Academic journal article Language, Learning & Technology

A Case for Using a Parallel Corpus and Concordancer for Beginners of a Foreign Language

Academic journal article Language, Learning & Technology

A Case for Using a Parallel Corpus and Concordancer for Beginners of a Foreign Language

Article excerpt

ABSTRACT

This pilot study set out to determine whether a parallel corpus and a concordancer would be appropriate tools to supplement a teaching programme of German at the beginners' level in an unsupervised environment. In this instance, a beginner student of German was asked to find satisfactory answers to unknown vocabulary and formulate appropriate grammar rules for himself using the parallel corpus and concordancer as the only tools. It is shown that these tools can be of great benefit for beginners.

AIMS AND OBJECTIVES

I describe a pilot study involving a beginner student of German who undertook a supplementary unsupervised programme of learning German using a concordancer and a parallel corpus. I investigate how a beginner student of German fares using a concordancer, Multiconcord (see King & Wools, 1996; St.John & Chattle, 1998), and a parallel German/English corpus, INTERSECT (Salkie, 1995) consisting of the original German source texts and their English translations. The aim of this study was to determine how this student copes using the parallel corpus and what conclusions he comes to when comparing the two languages, and in particular, when investigating lexical items. As students at the beginner and intermediate levels are still very dependent on a dictionary, their lack of vocabulary in the new language can often cause problems for them in class. As a consequence, most of the questions set were related to investigating the meaning of words (see Student Tasks).

Additionally, using corpora and a concordancer can be motivating and rewarding not only for the learner but also for the teacher. For the teacher, these tools can provide contextualised examples to confounding lexical questions. Moreover, the learner can develop an ability to "learn how to learn" (Johns, 1991a, p. 1) by being allowed to assume the role of an explorer. This study supports Barlow's (1995a, 1996a, p. 2) claim that one of the roles the language learner plays when using corpora is that of a language researcher and explains why "a suitable research environment" must be provided (Barlow, 1996b, p. 45; see also Johns, 1986, p. 151, 1991a, p. 2). This therefore assists the student in exploring the language in great detail and thereby gaining further insights into its grammar and vocabulary.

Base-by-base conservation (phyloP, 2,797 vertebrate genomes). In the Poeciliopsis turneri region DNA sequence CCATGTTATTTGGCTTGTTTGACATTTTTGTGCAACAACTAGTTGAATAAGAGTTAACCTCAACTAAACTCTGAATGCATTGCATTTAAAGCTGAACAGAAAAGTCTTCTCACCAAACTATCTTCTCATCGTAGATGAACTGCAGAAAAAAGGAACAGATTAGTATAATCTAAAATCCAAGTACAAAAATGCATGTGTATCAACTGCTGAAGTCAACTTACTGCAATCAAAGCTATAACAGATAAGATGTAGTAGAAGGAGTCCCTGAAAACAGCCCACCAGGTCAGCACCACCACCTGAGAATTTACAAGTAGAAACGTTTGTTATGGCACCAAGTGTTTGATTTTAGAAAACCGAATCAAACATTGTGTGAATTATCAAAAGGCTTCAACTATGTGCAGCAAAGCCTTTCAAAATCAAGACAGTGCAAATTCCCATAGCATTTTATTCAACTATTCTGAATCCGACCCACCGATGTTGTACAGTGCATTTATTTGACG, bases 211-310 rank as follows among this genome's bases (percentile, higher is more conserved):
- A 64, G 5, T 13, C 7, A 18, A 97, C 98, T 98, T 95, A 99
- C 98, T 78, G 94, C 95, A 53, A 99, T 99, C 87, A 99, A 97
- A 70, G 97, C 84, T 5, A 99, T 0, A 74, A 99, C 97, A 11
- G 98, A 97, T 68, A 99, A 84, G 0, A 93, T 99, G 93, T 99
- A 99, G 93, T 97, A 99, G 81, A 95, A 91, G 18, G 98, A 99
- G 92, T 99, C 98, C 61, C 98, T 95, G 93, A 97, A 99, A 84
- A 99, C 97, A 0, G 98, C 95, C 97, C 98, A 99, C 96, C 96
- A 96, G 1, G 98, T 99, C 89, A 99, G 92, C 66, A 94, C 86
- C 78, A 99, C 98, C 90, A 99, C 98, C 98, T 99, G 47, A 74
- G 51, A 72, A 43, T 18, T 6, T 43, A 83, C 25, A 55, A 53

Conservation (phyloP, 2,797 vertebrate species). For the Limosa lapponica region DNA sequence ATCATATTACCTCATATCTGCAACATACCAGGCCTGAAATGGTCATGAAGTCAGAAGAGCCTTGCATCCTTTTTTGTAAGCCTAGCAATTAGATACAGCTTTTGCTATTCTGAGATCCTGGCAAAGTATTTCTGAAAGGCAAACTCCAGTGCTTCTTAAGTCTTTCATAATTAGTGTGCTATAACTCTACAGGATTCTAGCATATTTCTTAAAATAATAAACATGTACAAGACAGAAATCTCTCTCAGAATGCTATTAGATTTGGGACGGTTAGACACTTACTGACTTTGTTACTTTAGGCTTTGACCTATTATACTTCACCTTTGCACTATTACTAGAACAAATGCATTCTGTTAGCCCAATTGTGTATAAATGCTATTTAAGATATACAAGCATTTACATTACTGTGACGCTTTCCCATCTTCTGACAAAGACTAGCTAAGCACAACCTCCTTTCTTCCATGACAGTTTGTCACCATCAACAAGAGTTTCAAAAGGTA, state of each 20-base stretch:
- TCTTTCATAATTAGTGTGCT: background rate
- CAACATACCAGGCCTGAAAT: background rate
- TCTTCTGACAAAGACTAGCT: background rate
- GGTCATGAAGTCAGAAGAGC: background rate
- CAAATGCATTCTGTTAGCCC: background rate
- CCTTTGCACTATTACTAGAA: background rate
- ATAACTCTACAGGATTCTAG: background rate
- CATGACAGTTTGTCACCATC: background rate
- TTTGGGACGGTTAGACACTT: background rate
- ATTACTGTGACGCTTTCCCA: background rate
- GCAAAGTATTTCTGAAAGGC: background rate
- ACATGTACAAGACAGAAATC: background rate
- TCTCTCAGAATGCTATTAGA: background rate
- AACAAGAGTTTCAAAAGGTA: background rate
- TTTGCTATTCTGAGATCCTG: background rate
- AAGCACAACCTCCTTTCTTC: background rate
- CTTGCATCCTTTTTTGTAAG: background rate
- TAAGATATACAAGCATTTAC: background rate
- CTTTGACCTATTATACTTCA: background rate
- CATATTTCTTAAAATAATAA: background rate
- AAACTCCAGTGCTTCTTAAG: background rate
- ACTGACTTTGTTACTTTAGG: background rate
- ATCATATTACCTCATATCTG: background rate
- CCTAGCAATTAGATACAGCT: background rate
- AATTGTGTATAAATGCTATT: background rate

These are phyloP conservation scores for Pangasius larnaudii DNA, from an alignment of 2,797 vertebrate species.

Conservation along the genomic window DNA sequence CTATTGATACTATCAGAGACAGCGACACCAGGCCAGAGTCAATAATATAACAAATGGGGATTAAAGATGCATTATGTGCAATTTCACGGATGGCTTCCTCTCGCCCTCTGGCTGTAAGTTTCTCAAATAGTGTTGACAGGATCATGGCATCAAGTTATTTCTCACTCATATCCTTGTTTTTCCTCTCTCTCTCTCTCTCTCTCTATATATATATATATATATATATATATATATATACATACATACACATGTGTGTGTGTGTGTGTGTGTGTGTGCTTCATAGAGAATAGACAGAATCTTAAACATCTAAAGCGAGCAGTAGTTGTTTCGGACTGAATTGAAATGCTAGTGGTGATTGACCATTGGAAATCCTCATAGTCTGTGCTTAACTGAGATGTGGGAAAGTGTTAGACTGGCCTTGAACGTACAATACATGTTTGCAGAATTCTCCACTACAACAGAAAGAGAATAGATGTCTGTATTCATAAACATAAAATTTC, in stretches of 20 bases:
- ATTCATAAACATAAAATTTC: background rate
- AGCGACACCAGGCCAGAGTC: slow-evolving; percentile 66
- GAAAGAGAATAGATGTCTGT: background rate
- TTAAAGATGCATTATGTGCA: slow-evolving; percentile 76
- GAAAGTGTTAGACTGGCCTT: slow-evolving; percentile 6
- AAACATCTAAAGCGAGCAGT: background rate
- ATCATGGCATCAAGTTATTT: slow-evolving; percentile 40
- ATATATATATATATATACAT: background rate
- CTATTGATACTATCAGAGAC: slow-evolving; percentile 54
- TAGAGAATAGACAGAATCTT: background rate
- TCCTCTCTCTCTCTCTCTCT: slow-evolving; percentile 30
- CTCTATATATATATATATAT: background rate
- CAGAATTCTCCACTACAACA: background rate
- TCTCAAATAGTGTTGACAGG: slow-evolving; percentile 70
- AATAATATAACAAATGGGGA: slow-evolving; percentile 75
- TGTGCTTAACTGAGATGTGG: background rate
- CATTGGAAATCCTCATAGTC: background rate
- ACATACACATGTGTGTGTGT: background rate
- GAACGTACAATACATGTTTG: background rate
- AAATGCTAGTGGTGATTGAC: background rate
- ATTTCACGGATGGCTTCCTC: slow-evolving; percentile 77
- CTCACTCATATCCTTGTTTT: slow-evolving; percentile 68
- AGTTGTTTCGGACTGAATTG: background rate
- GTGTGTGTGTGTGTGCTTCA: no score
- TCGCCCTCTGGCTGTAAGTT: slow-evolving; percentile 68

The use of concordancing in language teaching is not new. However, this pilot study demonstrates for the first time the potential of concordancing in learning German at the beginner's level.

CONCORDANCER AND CORPORA IN LANGUAGE ENVIRONMENTS

Concordancing is a tool that has been used extensively by linguistic and literary researchers. A concordance is a list of the occurrences of either a particular word, or a part of a word or a combination of words in context and it is drawn from a text corpus, which is presented in context. A corpus is a large body of text often in electronic format. (see Baker 1995, p. 226; Francis, 1993, p. 138; Johansson, 1995, p. 19; Leech, 1991, p. 8 for more detailed definitions)

Linguistic and applied linguistic researchers are not the only group who can benefit from the use of concordancing as a tool for language learning (i.e., as a means of exploring the meanings and uses of words in their authentic contexts; see Aston, 1997a; Tribble, 1997). A concordance program enables research into the lexical, syntactic, semantic, and stylistic patterns of a language.

Concordancer and monolingual text corpora (comprising only one language) have already been employed by both the language teacher and learner in classroom exercises. Typical exercises using a monolingual English corpus have included vocabulary building and the exploration of the grammatical and discourse features of texts. For specific descriptions of classroom activities (mainly for EFL teaching, however) using a monolingual English corpus, see, for example, Aston (1997a, p. 51-64), Mindt (1997, p. …

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